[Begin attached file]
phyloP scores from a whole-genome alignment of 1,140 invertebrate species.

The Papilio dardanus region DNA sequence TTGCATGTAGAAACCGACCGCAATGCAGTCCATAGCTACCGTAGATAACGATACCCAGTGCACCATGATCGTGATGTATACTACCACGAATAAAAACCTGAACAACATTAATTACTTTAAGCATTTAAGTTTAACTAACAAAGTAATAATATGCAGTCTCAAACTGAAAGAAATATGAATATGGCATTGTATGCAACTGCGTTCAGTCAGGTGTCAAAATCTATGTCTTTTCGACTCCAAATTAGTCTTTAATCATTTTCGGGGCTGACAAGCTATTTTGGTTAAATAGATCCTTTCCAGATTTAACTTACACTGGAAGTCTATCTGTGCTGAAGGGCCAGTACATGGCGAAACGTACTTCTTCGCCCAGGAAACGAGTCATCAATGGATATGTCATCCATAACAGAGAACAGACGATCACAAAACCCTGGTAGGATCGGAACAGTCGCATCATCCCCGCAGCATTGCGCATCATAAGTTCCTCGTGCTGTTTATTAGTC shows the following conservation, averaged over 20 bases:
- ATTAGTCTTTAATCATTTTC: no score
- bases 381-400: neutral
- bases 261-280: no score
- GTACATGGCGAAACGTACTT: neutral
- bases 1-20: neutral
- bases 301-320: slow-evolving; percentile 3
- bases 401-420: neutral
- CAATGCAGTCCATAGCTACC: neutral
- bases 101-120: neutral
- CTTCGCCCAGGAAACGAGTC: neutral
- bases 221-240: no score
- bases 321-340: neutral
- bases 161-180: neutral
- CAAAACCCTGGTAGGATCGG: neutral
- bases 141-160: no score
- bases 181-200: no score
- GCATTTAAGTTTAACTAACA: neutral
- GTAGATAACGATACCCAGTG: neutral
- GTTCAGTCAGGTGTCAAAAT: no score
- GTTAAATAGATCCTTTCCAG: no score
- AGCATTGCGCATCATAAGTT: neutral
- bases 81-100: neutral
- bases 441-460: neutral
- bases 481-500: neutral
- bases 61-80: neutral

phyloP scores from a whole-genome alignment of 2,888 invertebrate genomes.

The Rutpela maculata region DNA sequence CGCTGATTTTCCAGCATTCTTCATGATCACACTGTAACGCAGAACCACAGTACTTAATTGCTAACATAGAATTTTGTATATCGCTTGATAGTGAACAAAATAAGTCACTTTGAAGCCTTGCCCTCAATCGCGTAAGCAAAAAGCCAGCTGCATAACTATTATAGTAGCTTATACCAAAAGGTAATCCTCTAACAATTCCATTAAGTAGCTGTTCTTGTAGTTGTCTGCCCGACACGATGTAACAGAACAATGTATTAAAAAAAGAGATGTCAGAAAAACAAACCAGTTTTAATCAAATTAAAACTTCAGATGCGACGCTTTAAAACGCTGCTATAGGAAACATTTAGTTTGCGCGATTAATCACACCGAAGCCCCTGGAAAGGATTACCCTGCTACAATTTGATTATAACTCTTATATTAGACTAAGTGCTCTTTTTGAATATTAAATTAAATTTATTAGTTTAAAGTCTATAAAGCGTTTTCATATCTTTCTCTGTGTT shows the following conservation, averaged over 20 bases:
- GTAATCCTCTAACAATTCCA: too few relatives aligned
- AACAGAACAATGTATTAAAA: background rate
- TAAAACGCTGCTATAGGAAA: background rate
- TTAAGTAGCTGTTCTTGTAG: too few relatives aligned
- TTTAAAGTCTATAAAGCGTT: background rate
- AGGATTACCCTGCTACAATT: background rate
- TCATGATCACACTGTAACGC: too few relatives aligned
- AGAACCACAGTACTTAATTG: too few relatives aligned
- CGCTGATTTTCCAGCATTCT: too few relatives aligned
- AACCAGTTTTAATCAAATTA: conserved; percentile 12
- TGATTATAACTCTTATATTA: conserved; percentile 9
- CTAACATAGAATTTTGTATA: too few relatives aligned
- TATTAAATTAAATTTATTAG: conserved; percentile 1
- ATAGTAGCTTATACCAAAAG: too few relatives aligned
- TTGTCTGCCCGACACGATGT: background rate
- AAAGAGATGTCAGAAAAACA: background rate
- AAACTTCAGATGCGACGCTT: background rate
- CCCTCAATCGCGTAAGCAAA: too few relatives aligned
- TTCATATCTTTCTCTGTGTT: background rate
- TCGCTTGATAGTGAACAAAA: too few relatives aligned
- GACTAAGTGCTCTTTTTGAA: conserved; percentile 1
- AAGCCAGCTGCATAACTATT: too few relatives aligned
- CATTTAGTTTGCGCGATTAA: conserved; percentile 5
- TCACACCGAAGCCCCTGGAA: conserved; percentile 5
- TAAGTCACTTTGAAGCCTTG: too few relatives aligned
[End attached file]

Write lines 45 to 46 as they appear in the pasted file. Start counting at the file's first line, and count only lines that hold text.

- AAAGAGATGTCAGAAAAACA: background rate
- AAACTTCAGATGCGACGCTT: background rate